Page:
James Robertson's Smalltalk Tidbits, Industry Rants has become one of my favorite tech blogs. Though he writes a lot about Smalltalk as part of his job as product manager for Cincom Smalltalk, and I no speaka the language, Robertson's an incisive observer of the tech industry who finds interesting nuggets on other sites without obsessing over every tiny tempest that gets the Underoos of other techbloggers all bunched up.
Self Made Minds by Al Carlton and Scott Jones covers how to make money publishing web sites. The subject matter is baldly mercantile, but it's not shady get-rich-quick stuff. There's a brisk business these days in buying fixer-upper web sites, improving them and selling them. If you'd like to figure out what your own sites might be worth and whether you're missing revenue opportunities, this is a good place to start.
Jeff Rients writes the best blog on the planet about roleplaying games and comics. Some people might shudder at that recommendation, but I spent every weekend during my teen years as a dungeon master -- and not the cool kind. Rients digs up obscure, bizarre and unspeakably horrible old games and comics, obsessing over things like the origin of the bulette and one panel of ROM SpaceKnight issue 24.
I could go on, because I've been engaging in my own effort to look outside the usual suspects for infotainment. But these five bloggers are a good start. To steal a favorite saying from Rients, everything they touch turns to awesome.
One of the best-known techbloggers was embarrassed Monday when he sent the following private e-mail and it was published by the recipient:
From what I gather so far (and info is incomplete), most of the cell phones in use by students at Virginia Tech, and the system they used as well (much more feature-rich than phones provided by big carriers, and user-programmable to boot) were provided by a company in New York run by my friend ... . I think what they're doing is critically important: helping the users help themselves and each other. And using this tragedy to create the phone systems we want, rather than what the carriers are willing to give us.
Though he backed away from this sentiment, for reasons that should be obvious, he can't deny thinking that the massacre might be a useful lever to get better phone services.
Not long ago, another prominent techblogger proclaimed that a new computer chip was more important than cancer, using a news story about an actual teen with cancer as his example:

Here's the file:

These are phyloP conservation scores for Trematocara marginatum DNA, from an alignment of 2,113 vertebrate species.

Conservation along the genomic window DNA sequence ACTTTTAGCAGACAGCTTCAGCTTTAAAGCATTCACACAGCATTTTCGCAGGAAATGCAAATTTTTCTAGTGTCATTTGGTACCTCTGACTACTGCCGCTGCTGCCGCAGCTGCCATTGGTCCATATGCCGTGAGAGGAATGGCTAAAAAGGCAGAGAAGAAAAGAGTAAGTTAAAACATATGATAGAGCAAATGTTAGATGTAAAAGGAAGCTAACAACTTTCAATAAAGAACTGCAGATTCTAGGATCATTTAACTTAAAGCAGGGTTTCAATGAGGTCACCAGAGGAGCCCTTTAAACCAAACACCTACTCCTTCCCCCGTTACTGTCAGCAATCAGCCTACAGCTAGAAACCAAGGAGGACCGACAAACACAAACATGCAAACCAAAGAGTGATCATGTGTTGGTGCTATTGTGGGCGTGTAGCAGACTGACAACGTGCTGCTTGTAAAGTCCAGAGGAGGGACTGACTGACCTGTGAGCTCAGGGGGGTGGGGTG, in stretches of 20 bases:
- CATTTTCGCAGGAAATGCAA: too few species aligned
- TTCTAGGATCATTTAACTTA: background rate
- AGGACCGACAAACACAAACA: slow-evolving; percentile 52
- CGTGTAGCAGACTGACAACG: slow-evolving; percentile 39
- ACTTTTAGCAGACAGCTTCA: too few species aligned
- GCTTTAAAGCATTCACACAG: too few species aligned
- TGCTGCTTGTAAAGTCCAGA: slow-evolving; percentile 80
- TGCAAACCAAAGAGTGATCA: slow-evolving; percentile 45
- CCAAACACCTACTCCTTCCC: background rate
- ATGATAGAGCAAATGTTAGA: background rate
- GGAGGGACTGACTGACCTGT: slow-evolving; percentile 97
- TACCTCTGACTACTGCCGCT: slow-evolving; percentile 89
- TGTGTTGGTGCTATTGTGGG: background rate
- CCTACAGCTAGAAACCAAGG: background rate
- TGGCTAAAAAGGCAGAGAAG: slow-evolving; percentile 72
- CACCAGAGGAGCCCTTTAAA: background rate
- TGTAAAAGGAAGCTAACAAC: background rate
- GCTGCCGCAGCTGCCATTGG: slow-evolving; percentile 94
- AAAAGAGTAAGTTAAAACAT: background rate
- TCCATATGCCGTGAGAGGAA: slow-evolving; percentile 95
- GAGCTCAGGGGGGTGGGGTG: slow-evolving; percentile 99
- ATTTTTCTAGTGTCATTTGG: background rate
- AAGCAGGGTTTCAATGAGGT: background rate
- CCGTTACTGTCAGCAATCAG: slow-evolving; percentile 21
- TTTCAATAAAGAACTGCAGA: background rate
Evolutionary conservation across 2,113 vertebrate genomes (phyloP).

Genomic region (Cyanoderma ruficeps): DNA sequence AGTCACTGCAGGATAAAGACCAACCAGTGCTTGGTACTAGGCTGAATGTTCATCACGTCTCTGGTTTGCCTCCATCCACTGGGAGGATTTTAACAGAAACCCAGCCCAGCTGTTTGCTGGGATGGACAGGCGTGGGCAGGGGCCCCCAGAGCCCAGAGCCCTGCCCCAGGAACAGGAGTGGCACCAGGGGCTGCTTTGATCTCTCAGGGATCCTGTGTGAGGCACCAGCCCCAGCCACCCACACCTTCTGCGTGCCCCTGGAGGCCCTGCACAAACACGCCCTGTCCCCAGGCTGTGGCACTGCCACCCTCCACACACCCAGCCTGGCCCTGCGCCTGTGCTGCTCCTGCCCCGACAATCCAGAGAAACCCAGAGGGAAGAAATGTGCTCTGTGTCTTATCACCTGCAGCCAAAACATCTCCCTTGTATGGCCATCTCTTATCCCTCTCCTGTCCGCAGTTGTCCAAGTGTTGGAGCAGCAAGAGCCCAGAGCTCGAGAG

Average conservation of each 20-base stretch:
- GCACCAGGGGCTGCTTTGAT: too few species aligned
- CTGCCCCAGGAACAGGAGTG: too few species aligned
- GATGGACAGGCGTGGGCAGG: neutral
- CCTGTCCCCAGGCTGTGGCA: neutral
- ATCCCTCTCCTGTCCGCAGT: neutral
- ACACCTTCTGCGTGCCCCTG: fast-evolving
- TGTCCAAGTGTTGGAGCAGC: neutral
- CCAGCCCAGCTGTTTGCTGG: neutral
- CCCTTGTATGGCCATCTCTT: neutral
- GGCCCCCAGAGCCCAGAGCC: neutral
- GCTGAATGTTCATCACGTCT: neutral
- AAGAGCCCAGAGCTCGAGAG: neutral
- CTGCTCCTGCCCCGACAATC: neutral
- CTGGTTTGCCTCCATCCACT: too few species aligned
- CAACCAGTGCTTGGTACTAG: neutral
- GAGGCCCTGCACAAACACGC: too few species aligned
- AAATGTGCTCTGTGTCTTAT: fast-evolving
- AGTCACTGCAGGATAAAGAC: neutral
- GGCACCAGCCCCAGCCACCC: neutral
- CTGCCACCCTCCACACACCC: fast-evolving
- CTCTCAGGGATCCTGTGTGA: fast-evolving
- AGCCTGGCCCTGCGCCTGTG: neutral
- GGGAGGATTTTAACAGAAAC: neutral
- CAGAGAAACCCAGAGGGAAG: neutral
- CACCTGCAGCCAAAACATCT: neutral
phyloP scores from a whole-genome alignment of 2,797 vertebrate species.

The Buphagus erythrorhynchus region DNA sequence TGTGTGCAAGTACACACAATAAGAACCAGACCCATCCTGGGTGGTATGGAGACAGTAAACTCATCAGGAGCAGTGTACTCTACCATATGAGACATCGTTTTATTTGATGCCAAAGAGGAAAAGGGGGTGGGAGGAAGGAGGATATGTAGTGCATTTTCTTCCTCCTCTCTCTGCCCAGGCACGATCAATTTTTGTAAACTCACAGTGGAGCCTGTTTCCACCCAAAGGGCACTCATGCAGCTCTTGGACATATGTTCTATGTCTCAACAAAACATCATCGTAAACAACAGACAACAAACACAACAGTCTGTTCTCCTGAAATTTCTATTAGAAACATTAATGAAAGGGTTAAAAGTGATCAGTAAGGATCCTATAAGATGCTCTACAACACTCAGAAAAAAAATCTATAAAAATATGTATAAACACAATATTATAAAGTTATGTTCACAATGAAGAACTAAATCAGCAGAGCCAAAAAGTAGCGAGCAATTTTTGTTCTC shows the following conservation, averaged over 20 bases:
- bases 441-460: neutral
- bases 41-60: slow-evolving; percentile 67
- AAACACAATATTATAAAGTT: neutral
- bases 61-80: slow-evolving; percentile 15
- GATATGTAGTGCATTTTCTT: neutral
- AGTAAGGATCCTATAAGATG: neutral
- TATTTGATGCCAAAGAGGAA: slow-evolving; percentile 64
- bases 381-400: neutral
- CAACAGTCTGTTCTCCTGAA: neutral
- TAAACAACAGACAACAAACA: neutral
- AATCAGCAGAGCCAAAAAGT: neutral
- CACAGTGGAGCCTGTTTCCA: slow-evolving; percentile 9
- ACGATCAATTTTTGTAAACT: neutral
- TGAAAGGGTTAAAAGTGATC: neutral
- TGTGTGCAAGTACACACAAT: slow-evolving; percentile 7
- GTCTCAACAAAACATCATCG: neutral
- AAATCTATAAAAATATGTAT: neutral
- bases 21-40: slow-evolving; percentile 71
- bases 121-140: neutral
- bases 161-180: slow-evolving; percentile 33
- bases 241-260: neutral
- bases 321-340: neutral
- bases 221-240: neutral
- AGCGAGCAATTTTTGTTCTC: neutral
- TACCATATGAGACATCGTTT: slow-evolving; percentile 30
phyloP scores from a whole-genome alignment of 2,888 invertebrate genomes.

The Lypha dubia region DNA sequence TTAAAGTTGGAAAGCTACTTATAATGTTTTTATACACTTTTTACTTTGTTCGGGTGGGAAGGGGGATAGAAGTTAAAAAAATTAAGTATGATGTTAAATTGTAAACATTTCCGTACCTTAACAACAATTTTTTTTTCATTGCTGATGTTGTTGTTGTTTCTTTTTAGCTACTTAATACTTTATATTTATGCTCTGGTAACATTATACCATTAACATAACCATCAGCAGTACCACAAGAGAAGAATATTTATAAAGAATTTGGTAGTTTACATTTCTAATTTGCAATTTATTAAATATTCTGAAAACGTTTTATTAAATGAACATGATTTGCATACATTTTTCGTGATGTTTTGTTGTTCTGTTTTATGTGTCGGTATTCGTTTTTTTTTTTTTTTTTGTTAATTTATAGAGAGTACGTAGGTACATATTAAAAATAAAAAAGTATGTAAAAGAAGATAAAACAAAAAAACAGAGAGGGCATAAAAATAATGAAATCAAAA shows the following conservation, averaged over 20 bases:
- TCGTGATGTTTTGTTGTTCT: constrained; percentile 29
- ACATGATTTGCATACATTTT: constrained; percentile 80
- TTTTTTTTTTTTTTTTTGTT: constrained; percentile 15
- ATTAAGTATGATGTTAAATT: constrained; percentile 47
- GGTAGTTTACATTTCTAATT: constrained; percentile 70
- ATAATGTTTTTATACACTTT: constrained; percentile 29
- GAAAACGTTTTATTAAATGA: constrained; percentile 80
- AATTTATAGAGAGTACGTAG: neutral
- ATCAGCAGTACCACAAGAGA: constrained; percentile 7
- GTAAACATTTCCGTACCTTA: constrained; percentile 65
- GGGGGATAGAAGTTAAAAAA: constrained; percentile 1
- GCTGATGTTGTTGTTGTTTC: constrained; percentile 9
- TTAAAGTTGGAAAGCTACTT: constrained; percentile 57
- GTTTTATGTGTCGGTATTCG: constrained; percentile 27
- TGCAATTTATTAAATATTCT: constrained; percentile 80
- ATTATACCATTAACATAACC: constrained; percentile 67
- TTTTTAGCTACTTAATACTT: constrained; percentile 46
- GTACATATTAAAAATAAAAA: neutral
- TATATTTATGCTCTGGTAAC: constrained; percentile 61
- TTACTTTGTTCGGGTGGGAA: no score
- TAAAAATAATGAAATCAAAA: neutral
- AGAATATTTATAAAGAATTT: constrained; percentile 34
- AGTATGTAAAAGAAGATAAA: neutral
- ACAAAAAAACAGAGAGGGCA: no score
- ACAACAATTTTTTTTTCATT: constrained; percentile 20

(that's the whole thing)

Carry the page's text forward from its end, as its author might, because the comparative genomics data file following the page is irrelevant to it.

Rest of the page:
... having cancer is important to that one person. Intel chips change the lives of hundreds of millions of people.
Yesterday, a third techblogger's first take on Cho Seung-Hui's release of a multimedia manifesto was to claim him as a vlogger, a person who publishes video updates of his life as a blog.
The Virginia Tech shooter sent a package of video and pictures to NBC.
In other words, vlogging comes to mass murder, in ways no one anticipated (or no one I know).
It makes perfect sense, in a perfectly senseless way.
I've been a techblogger for a long time, hyping stuff that excites me about web publishing, programming and affiliated forms of geekery. But there ought to be subjects that are larger than their ability to sell cutting-edge technology, and I'm pretty sure that mass murder and childhood cancer are two of them.
Frank Paynter's getting his groove back after the Internet's long tail knocked him around like a stegosaurus. For all of the talk about how bad it is to be the focus of an angry mob, an angry Internet mob gums its prey rather than biting. Once you get used to the slobber it's not so bad.
Now that the horde's moved on to Tim O'Reilly and his stinking badges, Paynter's mocking the outrage brigade by quoting Karl Marx:
All this chorus of calumny, which the party of order never fail, in their orgies of blood, to raise against their victims, only proves that the bourgeois of our days considers himself the legitimate successor to the baron of old, who thought every weapon in his own hand fair against the plebeian, while in the hands of the plebeian a weapon of any kind constituted in itself a crime.
The reaction of some of the Big-Fishes who owned these group blogs became defensive, arguing that they were being unfairly indicted for hate speech, which they weren't particularly accused of authoring. And that was when the story really got under my skin. All these Big-Fishes standing in line to say they wouldn't apologize for what they hadn't said, to decry Sierra's story as a black mark on their careers? Backing these Big-Fish, folks like Nick Denton and Rogers Cadenhead? I really would have hoped not.
I defended them because the mob was 99 and 44/100ths percent wrong. Once people had a compelling story -- mean web publishers drive female blogger into hiding with misogynistic death threats -- they never let go of it, because the facts were more complicated and less entertaining.